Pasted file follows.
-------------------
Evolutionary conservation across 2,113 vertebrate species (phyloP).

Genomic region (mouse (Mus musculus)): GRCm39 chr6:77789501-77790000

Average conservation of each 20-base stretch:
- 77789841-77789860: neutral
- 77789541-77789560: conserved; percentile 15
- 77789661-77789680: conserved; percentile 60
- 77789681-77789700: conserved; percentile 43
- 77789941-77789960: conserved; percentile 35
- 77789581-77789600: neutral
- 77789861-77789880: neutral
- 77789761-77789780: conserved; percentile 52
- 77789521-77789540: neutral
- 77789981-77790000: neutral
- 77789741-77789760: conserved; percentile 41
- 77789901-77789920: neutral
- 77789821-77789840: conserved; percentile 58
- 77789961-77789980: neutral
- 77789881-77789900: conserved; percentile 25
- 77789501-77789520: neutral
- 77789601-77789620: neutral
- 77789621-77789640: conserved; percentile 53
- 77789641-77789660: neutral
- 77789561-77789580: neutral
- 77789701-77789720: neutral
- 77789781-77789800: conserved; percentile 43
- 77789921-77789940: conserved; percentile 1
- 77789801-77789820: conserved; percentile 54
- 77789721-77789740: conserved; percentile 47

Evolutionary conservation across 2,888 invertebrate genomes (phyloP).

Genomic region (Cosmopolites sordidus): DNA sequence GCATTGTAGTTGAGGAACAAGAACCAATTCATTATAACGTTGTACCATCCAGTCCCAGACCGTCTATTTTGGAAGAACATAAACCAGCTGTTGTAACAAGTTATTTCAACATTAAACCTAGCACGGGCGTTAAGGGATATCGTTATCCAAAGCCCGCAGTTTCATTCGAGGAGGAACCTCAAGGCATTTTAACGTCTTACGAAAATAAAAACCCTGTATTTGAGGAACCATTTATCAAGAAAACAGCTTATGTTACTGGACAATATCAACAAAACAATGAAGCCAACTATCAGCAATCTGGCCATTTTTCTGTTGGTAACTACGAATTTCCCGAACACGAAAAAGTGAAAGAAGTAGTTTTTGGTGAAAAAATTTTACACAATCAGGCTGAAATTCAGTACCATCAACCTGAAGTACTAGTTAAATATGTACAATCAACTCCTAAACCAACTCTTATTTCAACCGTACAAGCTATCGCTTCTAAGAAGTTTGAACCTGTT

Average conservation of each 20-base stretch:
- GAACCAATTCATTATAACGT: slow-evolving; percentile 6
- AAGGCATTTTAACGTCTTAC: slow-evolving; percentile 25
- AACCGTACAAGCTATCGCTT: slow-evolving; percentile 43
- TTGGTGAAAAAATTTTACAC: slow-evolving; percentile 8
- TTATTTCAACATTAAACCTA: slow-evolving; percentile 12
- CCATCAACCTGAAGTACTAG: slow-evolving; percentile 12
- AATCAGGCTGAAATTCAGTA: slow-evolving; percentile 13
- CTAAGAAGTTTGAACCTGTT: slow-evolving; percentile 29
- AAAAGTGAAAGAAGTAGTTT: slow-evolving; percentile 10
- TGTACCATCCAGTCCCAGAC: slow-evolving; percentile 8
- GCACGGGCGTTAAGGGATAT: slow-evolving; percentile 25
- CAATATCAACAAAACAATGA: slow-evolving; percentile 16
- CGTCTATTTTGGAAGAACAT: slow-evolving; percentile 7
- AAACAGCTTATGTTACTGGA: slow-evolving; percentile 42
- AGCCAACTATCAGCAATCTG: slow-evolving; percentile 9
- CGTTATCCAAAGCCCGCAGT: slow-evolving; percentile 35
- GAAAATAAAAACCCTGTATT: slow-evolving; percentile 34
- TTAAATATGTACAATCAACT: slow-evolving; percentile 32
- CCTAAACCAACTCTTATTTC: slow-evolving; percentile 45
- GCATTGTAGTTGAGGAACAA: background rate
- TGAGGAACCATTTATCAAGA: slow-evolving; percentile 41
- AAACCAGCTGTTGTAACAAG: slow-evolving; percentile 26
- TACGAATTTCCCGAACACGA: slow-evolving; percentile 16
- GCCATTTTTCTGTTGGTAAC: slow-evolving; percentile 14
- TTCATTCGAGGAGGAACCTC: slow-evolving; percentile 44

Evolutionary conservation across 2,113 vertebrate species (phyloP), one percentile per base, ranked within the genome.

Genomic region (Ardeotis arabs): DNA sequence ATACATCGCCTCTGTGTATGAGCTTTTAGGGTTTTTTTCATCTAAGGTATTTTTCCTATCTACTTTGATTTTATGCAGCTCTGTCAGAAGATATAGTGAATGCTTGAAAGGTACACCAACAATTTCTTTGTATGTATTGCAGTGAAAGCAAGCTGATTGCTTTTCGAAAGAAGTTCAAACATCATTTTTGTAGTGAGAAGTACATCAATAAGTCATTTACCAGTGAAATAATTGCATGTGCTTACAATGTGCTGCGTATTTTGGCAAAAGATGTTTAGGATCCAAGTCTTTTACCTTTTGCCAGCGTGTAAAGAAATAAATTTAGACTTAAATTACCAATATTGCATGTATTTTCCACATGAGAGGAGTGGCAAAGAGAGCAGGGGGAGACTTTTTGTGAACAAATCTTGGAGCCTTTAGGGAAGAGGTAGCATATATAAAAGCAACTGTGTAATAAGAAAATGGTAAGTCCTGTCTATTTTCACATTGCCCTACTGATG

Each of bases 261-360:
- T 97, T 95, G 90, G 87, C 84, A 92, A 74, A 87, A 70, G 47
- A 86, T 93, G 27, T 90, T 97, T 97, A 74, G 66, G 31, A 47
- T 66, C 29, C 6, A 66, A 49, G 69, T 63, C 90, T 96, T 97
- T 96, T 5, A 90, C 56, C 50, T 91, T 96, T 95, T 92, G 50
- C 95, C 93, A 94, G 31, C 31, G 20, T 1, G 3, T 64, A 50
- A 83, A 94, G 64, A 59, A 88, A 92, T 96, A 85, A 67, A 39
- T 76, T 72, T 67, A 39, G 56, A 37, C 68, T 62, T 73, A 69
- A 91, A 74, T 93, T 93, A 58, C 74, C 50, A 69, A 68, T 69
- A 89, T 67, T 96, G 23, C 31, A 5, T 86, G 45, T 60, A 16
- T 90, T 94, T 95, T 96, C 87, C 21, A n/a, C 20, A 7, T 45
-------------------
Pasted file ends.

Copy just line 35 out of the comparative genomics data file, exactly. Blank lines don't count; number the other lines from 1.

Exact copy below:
- TTGGTGAAAAAATTTTACAC: slow-evolving; percentile 8